However, these population categories are often misused and misrepresented as racial categories, although such authoritative groups as the American Society for Human Genetics have continued to make official public statements emphasizing that race is a social category that does not reflect underlying biology. The conflation of race and ancestry contributes to racism in medicine by reinforcing the idea that races are inherently biologically distinct (Amutah et al., 2021; Lee et al., 2008).

NHGRI has recognized PRS as an emerging technology with significant equity implications. As such, the institute has worked within the broader NIH landscape to establish a Polygenic Risk Methods in Diverse Populations Consortium; in June 2021, NHGRI announced that it set aside $33 million for research “to improve the methods and application of polygenic risk scores (PRS) in diverse populations,” in addition to $5 million toward this goal through the NCI (NHGRI, 2021, 2022a). In addition to shaping its budget thus in order to conduct research towards addressing equity in this emerging technology, NHGRI has also developed fact sheets on the limitations of PRS in non-European populations, meant to inform the public through the NHGRI website (NHGRI, 2022b).

Barriers and Challenges

In recent years, the racial funding gaps described above have lessened to some extent, which many at NIH account to the agency’s efforts providing targeted mentorship and professional development opportunities for members of underserved groups. In interviews for this report, several NIH staff argued that a lack of clarity on definitions, including that of “equity,”

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25 It notes, for example, “A meaningful ethical framework needs to be maintained by all parties seeking to work with tribes and tribal organizations. This includes a mindfulness toward traditional harms of research, cultural knowledge that is both historic and current, and acknowledgement of the worldview of each participating partner in the research proposal” (https://www.ncai.org/policy-research-center/research-data/prc-publications/NCAI_genetics_research_resource_guide_FINAL_2012_PDF.pdf, p. 98 [accessed August 8, 2023]).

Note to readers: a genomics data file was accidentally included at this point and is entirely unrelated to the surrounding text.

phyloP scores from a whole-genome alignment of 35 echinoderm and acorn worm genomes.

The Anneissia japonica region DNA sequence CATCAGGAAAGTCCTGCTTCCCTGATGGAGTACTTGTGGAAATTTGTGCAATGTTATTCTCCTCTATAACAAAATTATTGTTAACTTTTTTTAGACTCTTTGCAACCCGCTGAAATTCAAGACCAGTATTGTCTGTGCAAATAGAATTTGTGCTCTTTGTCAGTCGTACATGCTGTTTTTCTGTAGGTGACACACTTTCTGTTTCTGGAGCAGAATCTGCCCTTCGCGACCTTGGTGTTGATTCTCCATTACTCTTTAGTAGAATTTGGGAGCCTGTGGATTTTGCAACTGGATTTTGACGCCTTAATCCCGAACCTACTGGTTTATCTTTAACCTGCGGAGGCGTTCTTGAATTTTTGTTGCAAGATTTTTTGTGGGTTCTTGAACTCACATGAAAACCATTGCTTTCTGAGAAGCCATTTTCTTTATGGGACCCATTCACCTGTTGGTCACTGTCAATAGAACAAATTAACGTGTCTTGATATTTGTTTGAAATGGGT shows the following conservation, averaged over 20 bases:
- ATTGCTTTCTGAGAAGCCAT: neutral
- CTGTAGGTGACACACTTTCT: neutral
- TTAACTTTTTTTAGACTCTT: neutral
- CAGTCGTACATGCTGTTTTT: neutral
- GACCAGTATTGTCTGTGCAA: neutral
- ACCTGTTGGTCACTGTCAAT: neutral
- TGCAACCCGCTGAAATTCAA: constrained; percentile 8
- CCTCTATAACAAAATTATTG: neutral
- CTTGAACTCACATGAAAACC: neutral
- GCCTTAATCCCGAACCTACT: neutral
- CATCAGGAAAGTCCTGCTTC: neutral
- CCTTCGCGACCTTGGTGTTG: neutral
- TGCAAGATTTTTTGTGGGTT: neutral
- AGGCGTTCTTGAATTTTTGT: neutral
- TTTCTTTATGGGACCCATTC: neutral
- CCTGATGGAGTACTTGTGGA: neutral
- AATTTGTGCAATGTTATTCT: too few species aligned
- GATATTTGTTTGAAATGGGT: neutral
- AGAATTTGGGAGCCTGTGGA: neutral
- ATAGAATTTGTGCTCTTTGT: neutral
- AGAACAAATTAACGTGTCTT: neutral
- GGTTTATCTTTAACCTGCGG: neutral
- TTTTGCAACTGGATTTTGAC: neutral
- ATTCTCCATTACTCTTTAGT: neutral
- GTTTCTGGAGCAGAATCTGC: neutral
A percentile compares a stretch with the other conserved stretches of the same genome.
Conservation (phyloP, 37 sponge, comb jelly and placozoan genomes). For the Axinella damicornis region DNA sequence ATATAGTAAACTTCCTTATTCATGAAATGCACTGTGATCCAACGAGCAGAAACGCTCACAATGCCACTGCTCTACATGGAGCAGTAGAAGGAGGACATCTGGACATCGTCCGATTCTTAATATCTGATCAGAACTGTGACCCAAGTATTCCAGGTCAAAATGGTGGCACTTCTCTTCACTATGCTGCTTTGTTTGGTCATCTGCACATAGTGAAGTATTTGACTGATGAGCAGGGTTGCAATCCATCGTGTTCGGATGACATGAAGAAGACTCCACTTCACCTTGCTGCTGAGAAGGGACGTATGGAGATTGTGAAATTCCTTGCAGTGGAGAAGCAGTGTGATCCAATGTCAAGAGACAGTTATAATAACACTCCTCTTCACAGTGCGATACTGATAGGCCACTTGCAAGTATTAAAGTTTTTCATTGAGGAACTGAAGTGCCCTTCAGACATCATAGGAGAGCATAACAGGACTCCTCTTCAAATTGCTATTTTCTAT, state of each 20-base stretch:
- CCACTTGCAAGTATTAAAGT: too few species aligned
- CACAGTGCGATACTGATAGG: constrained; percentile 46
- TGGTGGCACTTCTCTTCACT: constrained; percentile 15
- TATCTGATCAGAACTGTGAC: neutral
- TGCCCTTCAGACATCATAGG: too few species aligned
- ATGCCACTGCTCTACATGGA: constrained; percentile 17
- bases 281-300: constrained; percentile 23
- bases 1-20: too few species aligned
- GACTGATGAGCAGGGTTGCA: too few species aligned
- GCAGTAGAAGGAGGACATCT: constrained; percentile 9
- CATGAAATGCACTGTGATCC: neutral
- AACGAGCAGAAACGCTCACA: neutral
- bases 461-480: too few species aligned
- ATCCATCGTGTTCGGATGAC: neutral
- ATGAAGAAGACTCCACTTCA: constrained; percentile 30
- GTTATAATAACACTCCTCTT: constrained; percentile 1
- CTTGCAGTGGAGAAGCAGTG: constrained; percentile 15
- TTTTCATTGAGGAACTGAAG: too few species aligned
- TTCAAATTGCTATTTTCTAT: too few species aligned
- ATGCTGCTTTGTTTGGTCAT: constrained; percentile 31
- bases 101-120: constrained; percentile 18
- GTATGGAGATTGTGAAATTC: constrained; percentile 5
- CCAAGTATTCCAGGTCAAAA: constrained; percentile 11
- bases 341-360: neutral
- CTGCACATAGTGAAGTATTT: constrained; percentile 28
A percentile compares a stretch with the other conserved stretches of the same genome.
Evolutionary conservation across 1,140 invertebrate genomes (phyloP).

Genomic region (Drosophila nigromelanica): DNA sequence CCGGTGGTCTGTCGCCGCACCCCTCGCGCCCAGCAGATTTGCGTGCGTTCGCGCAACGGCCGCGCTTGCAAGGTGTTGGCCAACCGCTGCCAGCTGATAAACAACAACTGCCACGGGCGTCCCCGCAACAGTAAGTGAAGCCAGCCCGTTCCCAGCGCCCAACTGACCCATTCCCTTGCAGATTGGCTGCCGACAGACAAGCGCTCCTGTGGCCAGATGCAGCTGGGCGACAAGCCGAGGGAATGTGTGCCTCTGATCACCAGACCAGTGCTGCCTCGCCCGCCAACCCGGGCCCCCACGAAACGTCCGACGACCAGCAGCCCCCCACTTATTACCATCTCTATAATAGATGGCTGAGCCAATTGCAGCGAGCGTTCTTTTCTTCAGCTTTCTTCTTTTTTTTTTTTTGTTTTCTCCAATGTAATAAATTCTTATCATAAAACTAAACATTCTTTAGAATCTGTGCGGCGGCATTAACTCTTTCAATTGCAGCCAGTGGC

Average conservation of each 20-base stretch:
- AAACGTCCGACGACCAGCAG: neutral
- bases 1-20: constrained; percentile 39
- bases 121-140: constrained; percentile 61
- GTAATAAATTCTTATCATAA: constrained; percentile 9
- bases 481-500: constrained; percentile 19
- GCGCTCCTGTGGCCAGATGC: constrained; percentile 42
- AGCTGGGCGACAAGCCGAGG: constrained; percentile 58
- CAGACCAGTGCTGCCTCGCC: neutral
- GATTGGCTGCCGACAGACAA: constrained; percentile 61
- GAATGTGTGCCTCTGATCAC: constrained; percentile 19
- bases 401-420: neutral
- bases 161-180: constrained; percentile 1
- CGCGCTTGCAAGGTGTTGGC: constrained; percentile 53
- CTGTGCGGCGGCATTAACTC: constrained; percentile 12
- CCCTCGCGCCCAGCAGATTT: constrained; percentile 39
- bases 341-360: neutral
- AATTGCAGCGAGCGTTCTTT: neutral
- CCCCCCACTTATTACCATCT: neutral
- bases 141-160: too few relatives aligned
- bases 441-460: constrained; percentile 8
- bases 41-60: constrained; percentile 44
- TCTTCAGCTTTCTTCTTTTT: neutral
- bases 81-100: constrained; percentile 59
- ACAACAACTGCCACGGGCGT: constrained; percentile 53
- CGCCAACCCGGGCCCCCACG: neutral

26 In interviews, this staff was easily conversant on the topic and could quickly reference NHGRI’s work on the topic. This differs significantly from staff working on health disparities interviewed from other ICs.

Suggested Citation:"Appendix C: Equity in Innovation within NIH and FTC: Examination of Agency Approaches and Implementation." National Academies of Sciences, Engineering, and Medicine and National Academy of Medicine. 2023. Toward Equitable Innovation in Health and Medicine: A Framework. Washington, DC: The National Academies Press. doi: 10.17226/27184.
×

is a major roadblock in their equity efforts. Surprisingly, they did not argue that financial or other resources are currently a major impediment. Rather, they emphasized the massive resources being dedicated to equity work currently. However, as noted above, some did point to an overreliance on peer-review scores to drive funding distributions as a significant impediment to funding both a more diverse group of investigators and research that better addresses the needs of a diverse population. The lack of allotted time and budget for advisory councils to conduct thorough review of grant applications also limits NIH’s ability to pursue a program focused on equity in innovation, as does the independence of each IC to pursue its own priorities, although the former is much more likely to be changed than the latter. As described above, lower funding rates in ICs for most community- and population-level research is a major impediment to equity in innovation at NIH.